Disability and the Weight of Loneliness

Silhouette of a person sitting head-in-hands, with pieces coming off the silhouette and disappearing into the air.

For people who know me in real life, what I’m about to say might sound absurd: I have felt a constant sense of crushing loneliness ever since I was ten years old. Now, I wouldn’t blame you for thinking this odd. I am an open book when it comes to my my personal issues, talking about my past pains whenever possible. I write publicly in support of social causes I care about and check in with friends often to rejuvenate my spirit. I am, by my own account and others, a sociable and likable person. And yet, despite all the time I take to stay connected with people in my life and take care of myself, I frequently find myself filled with a despair and loneliness that is hard to describe.

I remember talking to a professor years ago who told me that I needed to learn how to keep stronger armor around my spirit, otherwise I would just be baring my pain publicly for the world to take advantage of it. For the longest time, I took great offense to that because I felt like it was a judgment of my desire to talk about issues I felt ashamed of a lot of my life. I felt as though she was saying I should be quieter about my problems.

Now, with the luxury of a few more years of life experience, I find myself thinking about what she said more critically in relation to my disability and the lives of disabled people who I know. As freeing as it can feel to share your story when people connect with it, over time it feels like a demand for them to give a damn about me. It slowly turns from a moment of needed intimacy and validation to a moment of forced intimacy, a moment where I have to give people my all in order for them to give the barest recognition of the resources and care I need. This is true not just for me but for pretty much all my disabled friends, including those of color, in my life. All of us try so hard to bravely share our stories just so people will help us out and yet, after the first few instances of interest, people stop caring. It ultimately reaches a point where I and other disabled people bare our souls to a world for access to diminishing resources and human connection…and then no one answers.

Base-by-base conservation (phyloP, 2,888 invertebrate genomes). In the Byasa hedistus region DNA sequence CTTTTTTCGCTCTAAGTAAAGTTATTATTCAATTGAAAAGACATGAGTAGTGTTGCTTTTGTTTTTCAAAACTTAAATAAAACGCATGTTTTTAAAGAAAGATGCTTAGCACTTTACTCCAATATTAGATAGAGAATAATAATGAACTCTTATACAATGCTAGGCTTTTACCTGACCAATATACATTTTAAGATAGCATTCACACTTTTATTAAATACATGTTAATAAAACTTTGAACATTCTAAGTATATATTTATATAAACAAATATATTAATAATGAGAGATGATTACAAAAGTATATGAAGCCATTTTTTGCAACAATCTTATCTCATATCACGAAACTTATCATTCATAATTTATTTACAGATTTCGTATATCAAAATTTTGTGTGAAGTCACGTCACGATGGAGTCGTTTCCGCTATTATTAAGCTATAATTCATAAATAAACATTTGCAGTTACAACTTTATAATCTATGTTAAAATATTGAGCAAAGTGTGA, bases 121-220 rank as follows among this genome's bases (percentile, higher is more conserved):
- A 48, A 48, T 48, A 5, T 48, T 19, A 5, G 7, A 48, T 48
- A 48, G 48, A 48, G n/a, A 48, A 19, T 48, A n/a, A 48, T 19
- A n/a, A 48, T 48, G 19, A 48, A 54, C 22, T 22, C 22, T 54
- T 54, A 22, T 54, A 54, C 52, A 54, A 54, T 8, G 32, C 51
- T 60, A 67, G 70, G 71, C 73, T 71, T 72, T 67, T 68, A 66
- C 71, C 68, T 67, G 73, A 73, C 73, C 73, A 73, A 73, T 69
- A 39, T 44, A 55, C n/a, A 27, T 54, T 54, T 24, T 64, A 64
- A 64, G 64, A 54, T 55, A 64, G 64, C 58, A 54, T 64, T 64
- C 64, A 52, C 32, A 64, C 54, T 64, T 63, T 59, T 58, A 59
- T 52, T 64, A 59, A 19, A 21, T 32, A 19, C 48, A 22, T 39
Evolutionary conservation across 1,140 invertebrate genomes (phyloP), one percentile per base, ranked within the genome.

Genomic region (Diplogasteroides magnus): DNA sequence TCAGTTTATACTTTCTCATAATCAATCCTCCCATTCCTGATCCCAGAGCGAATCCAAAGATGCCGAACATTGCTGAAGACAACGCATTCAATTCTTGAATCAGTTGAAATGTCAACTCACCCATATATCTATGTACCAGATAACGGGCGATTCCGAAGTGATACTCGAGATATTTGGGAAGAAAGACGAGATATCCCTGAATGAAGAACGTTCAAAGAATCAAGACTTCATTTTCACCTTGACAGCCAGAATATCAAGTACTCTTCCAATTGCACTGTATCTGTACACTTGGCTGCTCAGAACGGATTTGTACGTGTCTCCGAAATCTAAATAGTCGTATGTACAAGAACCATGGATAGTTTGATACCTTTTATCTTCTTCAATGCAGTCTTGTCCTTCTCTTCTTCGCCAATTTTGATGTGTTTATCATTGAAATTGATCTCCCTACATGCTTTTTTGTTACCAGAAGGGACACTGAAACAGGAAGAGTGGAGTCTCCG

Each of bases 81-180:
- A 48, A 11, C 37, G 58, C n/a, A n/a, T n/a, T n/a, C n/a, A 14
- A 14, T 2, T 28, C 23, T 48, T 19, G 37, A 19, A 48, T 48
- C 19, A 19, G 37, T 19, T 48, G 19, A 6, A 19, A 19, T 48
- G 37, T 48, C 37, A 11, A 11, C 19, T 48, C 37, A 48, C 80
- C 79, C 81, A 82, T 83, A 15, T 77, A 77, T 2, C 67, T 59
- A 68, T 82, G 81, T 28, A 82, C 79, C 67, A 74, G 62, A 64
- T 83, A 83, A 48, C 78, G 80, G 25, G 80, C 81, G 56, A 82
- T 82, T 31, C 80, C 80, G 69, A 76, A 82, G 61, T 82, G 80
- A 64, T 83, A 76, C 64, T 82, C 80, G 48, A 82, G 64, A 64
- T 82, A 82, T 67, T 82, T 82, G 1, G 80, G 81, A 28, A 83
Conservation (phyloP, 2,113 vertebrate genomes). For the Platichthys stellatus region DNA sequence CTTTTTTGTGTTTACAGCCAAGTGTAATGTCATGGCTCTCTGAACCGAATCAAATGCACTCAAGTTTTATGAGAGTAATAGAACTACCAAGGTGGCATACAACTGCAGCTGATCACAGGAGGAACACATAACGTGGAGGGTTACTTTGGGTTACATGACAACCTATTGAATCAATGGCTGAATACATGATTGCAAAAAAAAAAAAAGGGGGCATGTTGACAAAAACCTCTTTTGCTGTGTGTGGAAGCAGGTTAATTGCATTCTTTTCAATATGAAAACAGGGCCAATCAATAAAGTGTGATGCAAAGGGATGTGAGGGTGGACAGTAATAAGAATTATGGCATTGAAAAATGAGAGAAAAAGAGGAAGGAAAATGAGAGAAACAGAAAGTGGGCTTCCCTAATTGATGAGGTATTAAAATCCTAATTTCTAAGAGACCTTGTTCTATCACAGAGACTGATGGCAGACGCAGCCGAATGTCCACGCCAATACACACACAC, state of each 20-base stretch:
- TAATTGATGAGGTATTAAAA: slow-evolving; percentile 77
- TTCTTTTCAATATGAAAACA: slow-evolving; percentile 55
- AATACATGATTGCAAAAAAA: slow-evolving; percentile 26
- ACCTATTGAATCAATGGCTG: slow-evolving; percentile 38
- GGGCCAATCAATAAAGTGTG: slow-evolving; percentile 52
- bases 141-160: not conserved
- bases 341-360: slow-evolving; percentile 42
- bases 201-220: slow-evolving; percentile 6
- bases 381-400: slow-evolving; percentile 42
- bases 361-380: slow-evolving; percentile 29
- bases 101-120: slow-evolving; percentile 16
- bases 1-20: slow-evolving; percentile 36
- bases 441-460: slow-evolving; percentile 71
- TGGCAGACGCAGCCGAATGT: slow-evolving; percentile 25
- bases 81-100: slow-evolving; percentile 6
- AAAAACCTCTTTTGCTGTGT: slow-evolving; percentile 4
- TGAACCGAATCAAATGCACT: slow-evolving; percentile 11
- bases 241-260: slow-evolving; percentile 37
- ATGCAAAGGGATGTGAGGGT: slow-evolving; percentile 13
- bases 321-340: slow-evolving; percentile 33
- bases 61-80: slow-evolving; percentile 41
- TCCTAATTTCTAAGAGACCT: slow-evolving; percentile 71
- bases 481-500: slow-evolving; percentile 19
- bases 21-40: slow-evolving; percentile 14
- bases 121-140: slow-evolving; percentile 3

That denial of human connection can feel isolating. It can lead you to question whether you have made mistakes in how you told your story. Or worse, it makes you think you have to complain less about your problems, stop talking about your continued existence as a disabled person with disability issues, and just learn to be strong the way non-disabled people are.

Because, for Black and Brown disabled communities, that’s how we have survived this far. We’ve maintained our own health, pushed forward with strong spirits even when we were faltering, and acted as though care, softness, and healing were reserved for other people and not us. The only futures we’ve looked forward to are ones of disappointment, where people require us to shrink ourselves in order to access human connections we desperately need. In this ableist context, it makes sense why I and so many other disabled people feel lonely, even when we do engage in self-care. When the whole world makes your story feel less worthwhile over time, why wouldn’t you stay quiet and be strong, even if it resigns you to a life of slow, private decay?

Except I don’t think this is all disabled existence has to offer me and other disabled people. I, like Leah Lakshmi, believe there is more to our disabled legacies than scarcity and survival and more to our futures than a cycle of perpetual, unattended grief.

If I have learned anything in connecting with disabled community, it is that we are innovative. Upholding strength, ultimately, is not what defines our life purpose, nor does it limit our potential to be something more. Because as vulnerable as disabled life can be, that vulnerability has in turn given much more than strength ever could. And, in many ways, it has let me see that my life, while heavy with the weight of internalized oppression, is a vulnerable and fragile thing…and that is okay. Fragility is okay, and is anything but lonely.

It is a space filled with legacies of resistance, of acknowledging the softness of my elders and the many healing days ahead they left for me. And, above all else, it is a space where my fellow disabled people are, slowly but surely, dreaming of better futures for us all.

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Angela Lemus-Mogrovejo is one of the 2018 Rooted in Writing Fellows. She is a twenty-five year old disabled, transgender femme/woman of color working and writing to make a stable life for herself in the Inland Empire area. As an artist, she writes poetry and essays in the hopes of uplifting the ongoing efforts of disabled QTPOC artists and communities in imagining/creating a better world for us all. A better world is possible and she hopes to play her part in making it be realized.

2 responses to “Disability and the Weight of Loneliness

  1. I do not like the word color as used to describe someone,I was led to believe the right terminology is black please don’t change the goal post as & when it suits.we are after all on an autistc forum how are our children wth ASD EVER GOING TO FIT IN WITH SOCIETY WHEN FACED WITH THIS KIND OF RETURIC

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